Algeria To Zimbabwe (original mix) - (6:19) 114 BPM
Secrets Of Wakanda (original mix) - (6:32) 120 BPM
Review: The clue's in the title with this one, as Particle Zoo serve up an EP dripping in African flavas. The title track, in its Original form, is a rolling Afro-disco groove with chanted vox and all manner of delicate percussion. Simon Mills declutters the top end and beefs up the kicks a little, but the obvious choice for club play would be the stripped-back and (deep) house-ified Don Dayglow Remix. Two more originals complete the EP: 'Algeria To Zimbabwe' sounds like Talking Heads trying their hand at African jazz while 'Secrets Of Wakanda' scatters a little magic disco dust.
Review: Its not just noted Twitter collage artist Coldwar Steve who has a thing for tinned pies. Fray Bentos, a Midlands-raised re-editor and rework merchant, is such a fan of the 1970s favourite that he named himself after it. There's something fittingly meaty about "Groove To Get Down", the opening cut from the producer's latest Katakana Edits outing. It offers up chunks of jazz-funk piano, finely diced synth flourishes and a hearty vocal in a thick disco funk gravy. You'll find more horn-heavy heartiness in the shape of rolling disco-funk workout "Night and Day", while "Love For The Sake of Love" sees him extend, beef-up and slightly pitch-up one of disco's better-known dancefloor slow jams.
Review: Just under six months on from his last outing for the prolific rework label, tinned pie enthusiast turned hotshot re-editor Fray Bentos returns to Katakana Edits. He starts in typically strutting fashion, offering a slightly heavier and beefier version of Wild Cherry's funk-rock classic "Play That Funky Music" that subtly shifts from dubbed-out dancefloor stomp to full-throttle party madness over the course of six sizzling minutes. "House of Bricks" does a similar job on a hazy, horn-heavy chunk of flash-fried disco-funk goodness. This is perhaps a little more reverential than the producer's Wild Cherry revision, though it still boasts house-friendly beats to appease those who can't be bothered mixing records with live drums.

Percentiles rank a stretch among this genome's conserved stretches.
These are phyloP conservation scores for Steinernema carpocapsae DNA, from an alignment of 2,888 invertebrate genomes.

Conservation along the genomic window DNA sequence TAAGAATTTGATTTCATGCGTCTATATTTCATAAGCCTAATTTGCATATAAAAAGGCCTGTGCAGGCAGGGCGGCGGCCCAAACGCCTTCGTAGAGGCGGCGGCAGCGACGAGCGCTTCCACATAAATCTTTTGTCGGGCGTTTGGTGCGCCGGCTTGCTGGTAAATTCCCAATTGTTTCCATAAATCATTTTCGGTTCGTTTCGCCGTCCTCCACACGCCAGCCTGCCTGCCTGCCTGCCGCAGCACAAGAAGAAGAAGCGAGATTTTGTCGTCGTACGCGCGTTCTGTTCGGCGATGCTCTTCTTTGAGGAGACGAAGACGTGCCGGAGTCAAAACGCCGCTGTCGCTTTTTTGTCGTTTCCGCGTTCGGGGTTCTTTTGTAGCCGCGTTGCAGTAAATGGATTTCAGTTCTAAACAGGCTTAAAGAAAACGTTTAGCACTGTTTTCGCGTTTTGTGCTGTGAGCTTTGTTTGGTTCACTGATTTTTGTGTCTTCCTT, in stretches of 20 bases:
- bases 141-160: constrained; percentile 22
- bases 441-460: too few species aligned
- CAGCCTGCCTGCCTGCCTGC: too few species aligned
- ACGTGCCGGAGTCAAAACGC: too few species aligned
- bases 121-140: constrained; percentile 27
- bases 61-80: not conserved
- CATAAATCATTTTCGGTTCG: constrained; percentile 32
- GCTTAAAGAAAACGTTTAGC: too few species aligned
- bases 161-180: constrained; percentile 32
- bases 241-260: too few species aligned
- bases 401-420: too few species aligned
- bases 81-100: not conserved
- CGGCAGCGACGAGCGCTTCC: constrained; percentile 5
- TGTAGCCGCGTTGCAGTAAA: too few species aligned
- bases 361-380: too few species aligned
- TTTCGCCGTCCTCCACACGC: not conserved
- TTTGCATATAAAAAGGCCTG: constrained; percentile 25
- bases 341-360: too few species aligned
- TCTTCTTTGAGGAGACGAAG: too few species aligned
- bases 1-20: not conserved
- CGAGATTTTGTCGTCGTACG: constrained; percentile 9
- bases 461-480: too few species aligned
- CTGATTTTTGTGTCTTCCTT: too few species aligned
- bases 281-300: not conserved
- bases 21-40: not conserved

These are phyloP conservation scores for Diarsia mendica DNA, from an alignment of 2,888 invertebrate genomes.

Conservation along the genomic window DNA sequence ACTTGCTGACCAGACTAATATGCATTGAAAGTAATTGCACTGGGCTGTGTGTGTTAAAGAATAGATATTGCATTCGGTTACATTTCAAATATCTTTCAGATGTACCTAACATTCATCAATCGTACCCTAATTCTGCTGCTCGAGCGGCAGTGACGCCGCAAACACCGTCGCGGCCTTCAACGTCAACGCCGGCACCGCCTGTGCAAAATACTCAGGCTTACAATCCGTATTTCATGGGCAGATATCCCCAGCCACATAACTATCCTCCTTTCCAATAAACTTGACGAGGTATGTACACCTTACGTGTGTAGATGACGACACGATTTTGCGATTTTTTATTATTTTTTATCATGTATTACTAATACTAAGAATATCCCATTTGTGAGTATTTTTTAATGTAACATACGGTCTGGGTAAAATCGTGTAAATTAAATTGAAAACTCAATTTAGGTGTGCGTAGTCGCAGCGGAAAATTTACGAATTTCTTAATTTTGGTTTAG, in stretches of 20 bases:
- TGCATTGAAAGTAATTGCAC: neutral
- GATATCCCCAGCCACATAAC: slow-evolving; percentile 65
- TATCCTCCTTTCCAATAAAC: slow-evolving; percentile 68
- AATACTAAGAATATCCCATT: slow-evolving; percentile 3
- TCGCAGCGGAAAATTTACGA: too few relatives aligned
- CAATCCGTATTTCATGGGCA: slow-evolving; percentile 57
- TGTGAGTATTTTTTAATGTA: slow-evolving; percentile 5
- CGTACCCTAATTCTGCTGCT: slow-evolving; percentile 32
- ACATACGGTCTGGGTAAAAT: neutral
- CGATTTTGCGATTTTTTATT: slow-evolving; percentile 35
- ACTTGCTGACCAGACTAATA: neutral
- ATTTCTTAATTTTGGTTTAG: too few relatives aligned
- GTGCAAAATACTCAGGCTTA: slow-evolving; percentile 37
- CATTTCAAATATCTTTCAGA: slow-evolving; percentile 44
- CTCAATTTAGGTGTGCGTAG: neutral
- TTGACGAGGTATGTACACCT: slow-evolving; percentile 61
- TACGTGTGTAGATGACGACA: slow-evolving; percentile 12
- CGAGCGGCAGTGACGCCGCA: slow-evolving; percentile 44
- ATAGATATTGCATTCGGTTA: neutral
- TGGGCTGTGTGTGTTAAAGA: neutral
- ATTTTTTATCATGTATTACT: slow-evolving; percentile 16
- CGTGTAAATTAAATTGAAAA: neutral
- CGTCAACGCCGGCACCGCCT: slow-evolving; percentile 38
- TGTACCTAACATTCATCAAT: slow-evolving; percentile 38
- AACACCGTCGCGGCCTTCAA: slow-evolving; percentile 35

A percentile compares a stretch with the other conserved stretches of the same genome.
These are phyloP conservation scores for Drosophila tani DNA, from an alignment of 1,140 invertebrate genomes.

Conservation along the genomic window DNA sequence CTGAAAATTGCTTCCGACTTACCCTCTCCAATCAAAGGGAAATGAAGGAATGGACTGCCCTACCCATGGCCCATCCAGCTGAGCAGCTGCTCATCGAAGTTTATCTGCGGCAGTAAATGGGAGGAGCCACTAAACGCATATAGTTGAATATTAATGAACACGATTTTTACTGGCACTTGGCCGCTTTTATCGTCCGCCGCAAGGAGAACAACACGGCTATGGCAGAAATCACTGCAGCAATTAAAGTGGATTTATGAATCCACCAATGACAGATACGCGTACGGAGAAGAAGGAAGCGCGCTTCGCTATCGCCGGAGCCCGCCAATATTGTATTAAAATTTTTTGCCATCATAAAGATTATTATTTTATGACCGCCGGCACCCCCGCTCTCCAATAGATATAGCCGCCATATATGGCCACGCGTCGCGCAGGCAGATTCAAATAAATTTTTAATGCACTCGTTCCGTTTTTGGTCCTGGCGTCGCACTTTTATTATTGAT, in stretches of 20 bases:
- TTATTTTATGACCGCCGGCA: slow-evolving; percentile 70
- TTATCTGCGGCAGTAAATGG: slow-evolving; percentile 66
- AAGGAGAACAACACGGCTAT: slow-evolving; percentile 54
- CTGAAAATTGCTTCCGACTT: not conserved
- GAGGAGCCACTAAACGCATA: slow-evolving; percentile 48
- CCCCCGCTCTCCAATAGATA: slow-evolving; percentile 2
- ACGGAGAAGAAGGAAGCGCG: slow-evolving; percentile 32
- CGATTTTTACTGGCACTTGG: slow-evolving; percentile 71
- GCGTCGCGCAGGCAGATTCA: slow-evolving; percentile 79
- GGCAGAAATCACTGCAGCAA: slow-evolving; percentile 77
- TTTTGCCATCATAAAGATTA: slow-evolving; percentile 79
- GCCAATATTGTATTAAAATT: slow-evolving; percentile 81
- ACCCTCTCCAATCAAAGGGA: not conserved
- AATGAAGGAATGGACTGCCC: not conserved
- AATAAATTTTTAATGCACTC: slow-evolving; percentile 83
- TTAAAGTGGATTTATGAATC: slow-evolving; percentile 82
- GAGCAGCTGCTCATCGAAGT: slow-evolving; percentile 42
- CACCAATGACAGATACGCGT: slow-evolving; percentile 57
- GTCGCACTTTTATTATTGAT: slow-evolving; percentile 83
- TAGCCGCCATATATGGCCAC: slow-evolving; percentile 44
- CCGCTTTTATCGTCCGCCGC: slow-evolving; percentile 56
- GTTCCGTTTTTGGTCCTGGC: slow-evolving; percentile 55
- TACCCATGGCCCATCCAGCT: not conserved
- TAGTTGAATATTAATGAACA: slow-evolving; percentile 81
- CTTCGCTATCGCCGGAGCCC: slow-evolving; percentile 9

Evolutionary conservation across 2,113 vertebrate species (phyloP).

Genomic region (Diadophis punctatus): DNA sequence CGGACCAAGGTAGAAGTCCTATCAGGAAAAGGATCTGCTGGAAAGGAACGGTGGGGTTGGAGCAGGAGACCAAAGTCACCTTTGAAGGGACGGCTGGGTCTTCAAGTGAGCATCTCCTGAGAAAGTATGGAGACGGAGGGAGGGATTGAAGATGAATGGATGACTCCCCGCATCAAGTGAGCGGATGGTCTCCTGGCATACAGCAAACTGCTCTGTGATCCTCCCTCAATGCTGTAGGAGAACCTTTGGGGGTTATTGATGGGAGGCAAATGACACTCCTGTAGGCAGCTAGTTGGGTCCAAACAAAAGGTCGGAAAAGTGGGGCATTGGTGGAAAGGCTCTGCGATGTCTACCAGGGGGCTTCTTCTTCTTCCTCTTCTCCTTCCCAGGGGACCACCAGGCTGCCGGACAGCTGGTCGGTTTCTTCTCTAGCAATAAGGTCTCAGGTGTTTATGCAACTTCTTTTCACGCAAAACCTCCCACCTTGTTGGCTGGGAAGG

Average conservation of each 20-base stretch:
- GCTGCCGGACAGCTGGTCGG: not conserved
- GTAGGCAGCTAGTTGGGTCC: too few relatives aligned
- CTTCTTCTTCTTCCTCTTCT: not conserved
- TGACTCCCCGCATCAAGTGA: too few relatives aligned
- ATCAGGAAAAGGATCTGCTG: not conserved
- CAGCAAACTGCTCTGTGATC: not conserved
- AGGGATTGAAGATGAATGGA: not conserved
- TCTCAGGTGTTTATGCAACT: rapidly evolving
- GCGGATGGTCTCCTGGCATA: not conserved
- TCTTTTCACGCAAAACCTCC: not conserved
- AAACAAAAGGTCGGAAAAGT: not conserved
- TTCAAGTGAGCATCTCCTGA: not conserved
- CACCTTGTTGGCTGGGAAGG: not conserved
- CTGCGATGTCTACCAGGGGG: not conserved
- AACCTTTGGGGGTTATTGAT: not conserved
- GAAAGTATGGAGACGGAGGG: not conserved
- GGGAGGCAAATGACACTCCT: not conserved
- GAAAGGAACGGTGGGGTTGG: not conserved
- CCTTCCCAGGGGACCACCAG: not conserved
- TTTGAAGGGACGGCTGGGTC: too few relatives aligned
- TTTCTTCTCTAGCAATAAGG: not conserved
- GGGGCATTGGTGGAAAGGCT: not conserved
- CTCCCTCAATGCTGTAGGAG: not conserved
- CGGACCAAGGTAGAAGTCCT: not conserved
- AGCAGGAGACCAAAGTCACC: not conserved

Review: Given that he named himself after a popular brand of tinned pastry products, it would be fair to say that Fray Bentos likes pie. Disappointingly there's a distinctive lack of pie puns within the track titles of his latest EP, though the edits themselves are top notch. "Sum Ting About Ya" is an expertly rearranged and lightly bulked up slab of disco-soul, while "What It Takes" is a thrillingly delay-laden, tooled-up revision of a sing-along disco classic that makes the most of the original's synth bass-propelled instrumentation. For the EP's final two tracks he joins forces with Dusty Sanchez, first for the bustling disco-house stomp of "Hit It Off" and then the filter-smothered warmth of "Strengthen It Out", a deliciously dreamy affair blessed with superb piano solos.
Review: Oh dear, the Katakana edits are back once again, and that means pure and vibrant disco-house vibes for all shapes and sizes. Fray Bentos returns in fine style with two cuts, starting with the bumpy, utterly groovy "Body Down", followed by the deeper, more majestic jazzy feel of "Night Giver" - oh, those strings! DJ Laurel's up next, bringing through some proper stylish funkiness with "Yes I Know", sampling the late, great Pino Daniele on the vocals, while "More Shame" goes for the tribal touch, pushing through some lovely horns and a magnificent sway of seductive trumpets for that sexy feel. Yet more Katakana goodness!